Discuss: Do You Hate the Freeze Frame?

Monday M*A*S*H Discussions offers fans the opportunity to offer their opinions on a wide variety of topics relating to M*A*S*H. Please share your thoughts and ideas in the comments section. My hope is these discussion posts will continue to elicit comments in the weeks and months after they’re initially published. Have a suggestion about something you think might be worth discussing? Let me know and maybe it will become my next Monday M*A*S*H Discussion topic.

Today’s topic is: Do you hate the freeze frame?

Everything Changed with Season 6

When the sixth season of M*A*S*H kicked off with the hour-long “Fade Out, Fade In” in September 1977, viewers were in for some changes. The biggest change, of course, was the introduction of a new character: Charles Emerson Winchester, III (played by the late, great David Ogden Stiers). But there was another change, one small enough many viewers may not have noticed: the freeze frame ending. According to scriptwriter Ken Levine, the freeze frame was added to “accommodate credits,” not for creative reasons.

Here’s the first ever freeze frame on M*A*S*H:

Still of the freeze frame ending to the M*A*S*H episode Fade Out, Fade In.

The very first freeze frame on M*A*S*H, from “Fade Out, Fade In” (Season 6)

The addition of the freeze frame meant most, but not all, episodes from Seasons 6-11 end with a joke or a gag of some sort. Here are some other examples:

Still of the freeze frame ending to the M*A*S*H episode Dear Sis.

A serious freeze frame ending from “Dear Sis” (Season 7).

Still from the freeze frame ending to the M*A*S*H episode Life Time.

The freeze frame ending to “Life Time” (Season 8)

Still from the freeze frame ending to the M*A*S*H episode As Time Goes By.

The final freeze frame on M*A*S*H, from “As Time Goes By” (Season 11)

The only episode from Seasons 6-11 that doesn’t end with a freeze frame is “Goodbye, Farewell and Amen,” which memorably fades out on a shot of Hawkeye’s chopper flying away.

Let’s Discuss

Personally, I hate the freeze frame. I think it cheapened M*A*S*H, forcing the writers to come up with endings that worked with characters in the middle of a joke. That doesn’t mean I hate very single freeze frame ending. The freeze frame at the end of “Dear Uncle Abdul” is hilarious, for example. More often than not the freeze frame is cringe worthy and I wish it had never been introduced on M*A*S*H.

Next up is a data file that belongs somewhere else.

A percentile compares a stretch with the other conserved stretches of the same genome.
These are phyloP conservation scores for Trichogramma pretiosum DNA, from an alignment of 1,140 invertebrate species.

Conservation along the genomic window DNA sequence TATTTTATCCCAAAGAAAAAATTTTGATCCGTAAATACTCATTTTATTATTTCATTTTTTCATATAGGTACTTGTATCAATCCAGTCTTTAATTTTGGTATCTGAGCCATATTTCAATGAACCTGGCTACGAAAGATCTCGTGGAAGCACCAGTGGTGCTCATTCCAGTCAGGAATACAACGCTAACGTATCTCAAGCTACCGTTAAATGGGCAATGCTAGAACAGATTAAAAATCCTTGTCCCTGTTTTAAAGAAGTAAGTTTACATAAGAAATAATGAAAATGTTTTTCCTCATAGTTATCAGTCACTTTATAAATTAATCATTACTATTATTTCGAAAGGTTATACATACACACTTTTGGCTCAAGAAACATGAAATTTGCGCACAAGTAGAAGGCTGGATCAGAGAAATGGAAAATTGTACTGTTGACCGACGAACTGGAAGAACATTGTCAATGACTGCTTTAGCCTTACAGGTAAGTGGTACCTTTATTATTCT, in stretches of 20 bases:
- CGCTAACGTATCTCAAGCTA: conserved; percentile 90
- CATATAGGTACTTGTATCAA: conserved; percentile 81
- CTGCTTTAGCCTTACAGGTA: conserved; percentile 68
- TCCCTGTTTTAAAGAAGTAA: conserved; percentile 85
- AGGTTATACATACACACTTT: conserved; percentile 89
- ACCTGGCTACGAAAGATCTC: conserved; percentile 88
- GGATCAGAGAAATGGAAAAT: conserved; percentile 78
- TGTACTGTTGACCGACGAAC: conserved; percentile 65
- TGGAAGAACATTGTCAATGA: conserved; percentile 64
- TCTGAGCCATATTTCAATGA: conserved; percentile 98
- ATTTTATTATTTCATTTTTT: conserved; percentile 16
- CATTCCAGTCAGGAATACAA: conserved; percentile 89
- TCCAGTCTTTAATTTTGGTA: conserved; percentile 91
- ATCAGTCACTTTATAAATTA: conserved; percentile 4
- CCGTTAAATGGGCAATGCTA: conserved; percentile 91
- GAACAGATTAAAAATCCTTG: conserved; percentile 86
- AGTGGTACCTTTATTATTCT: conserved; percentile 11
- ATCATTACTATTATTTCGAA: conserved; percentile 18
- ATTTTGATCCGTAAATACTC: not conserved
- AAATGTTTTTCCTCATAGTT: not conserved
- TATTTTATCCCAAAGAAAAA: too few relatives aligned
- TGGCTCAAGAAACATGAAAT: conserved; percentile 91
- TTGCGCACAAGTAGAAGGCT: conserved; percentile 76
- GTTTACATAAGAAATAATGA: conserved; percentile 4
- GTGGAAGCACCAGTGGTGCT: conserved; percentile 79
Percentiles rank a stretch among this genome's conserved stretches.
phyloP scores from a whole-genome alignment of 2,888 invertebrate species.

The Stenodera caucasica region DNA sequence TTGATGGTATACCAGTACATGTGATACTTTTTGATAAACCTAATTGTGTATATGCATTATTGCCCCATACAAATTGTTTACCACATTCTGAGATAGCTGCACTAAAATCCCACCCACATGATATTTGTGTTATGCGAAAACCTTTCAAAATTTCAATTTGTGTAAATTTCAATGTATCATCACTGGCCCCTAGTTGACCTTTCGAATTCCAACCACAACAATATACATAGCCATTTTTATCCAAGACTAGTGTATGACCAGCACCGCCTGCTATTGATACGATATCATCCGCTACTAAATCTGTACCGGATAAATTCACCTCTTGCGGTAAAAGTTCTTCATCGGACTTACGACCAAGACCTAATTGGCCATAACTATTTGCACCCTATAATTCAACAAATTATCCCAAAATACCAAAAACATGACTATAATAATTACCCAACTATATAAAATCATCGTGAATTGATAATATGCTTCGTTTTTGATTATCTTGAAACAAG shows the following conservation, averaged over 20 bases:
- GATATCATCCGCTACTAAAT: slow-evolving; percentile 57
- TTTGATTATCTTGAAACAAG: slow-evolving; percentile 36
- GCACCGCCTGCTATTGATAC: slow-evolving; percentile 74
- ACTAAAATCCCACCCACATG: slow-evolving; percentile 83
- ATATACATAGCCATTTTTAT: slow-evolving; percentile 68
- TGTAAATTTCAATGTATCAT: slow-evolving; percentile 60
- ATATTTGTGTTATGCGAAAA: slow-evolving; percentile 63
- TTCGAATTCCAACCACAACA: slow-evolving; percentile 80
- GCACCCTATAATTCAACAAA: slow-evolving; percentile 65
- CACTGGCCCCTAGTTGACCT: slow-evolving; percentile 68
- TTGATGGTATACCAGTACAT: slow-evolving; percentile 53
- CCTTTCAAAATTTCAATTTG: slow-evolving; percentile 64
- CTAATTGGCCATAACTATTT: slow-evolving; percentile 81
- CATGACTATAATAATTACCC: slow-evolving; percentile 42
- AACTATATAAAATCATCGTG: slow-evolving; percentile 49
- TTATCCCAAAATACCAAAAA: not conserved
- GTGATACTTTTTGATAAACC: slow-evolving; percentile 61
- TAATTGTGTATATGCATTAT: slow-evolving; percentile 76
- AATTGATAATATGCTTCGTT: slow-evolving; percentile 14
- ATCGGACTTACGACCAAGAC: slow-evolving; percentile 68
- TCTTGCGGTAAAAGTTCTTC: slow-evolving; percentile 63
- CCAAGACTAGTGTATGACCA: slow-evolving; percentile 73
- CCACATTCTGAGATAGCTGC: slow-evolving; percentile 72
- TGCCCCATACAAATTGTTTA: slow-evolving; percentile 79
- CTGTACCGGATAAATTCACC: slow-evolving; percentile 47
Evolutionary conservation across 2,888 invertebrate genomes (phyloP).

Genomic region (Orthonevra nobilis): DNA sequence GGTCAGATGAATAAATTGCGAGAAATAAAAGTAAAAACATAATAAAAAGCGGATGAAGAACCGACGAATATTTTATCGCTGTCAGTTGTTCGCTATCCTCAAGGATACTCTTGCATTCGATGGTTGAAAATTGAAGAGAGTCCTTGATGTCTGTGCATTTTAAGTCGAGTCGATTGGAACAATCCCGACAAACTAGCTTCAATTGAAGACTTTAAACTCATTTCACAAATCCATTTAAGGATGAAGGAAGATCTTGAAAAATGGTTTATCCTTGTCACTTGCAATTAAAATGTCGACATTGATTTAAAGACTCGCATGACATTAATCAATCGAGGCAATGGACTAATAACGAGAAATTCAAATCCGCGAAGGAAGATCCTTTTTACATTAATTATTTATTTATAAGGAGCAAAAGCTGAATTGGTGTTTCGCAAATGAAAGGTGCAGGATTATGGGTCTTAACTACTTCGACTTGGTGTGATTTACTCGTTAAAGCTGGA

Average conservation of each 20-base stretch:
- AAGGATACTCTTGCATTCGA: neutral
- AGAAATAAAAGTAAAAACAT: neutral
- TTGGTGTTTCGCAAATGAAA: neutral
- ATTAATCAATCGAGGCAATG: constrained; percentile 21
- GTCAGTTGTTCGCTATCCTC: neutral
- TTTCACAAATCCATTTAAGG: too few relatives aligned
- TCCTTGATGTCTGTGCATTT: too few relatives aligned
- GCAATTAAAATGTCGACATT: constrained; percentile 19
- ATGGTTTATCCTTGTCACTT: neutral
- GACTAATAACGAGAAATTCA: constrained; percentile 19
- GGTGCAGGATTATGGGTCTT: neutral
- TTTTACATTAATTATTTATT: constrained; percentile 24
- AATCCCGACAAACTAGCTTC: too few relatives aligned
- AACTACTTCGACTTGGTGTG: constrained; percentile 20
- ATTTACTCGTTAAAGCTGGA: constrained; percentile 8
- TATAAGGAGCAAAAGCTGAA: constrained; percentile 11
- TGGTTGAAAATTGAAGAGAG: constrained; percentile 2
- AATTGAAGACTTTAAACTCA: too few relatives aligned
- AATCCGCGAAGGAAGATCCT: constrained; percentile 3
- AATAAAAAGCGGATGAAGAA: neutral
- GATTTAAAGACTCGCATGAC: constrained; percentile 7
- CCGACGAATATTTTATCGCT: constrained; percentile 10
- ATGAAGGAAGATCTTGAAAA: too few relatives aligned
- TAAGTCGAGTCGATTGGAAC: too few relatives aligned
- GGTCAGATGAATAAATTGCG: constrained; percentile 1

Hit the comments with your thoughts.

17 Comments

  • Doug says:

    Freeze frame…such a 70s thing. Yes, it is a little annoying. Notice that it is not in vogue today.

  • dhla says:

    It feels dated. It would be possible to check this on the DVDs, but I wonder if it coincided with a reduction in running time on MASH – CBS made a lot of money in a huge hit show, and perhaps they wanted to squeeze in an extra :30 commercial, reduced the running time, and the show’s response was to shorten the tag and necessitated, in their mind, the freeze frame.

  • 007 says:

    You know I’ve seen every single episode probably 10-20 times each, and have been watching for almost 20 years, and I never once noticed/thought about this. I seriously didn’t even know it was a thing.

    I do of course recall the freeze frame happening at the end of episodes, but I had no idea it started with season 6. I also don’t really see what the difference is compared to prior seasons where the show just fades to black at the end of the tag.

    Maybe if someone can explain to me what I’m missing, but how is the screen fading to black before showing the credits any different then just having the picture freeze? Why couldn’t characters finish their joke or dialogue before the freeze?

  • BDOR says: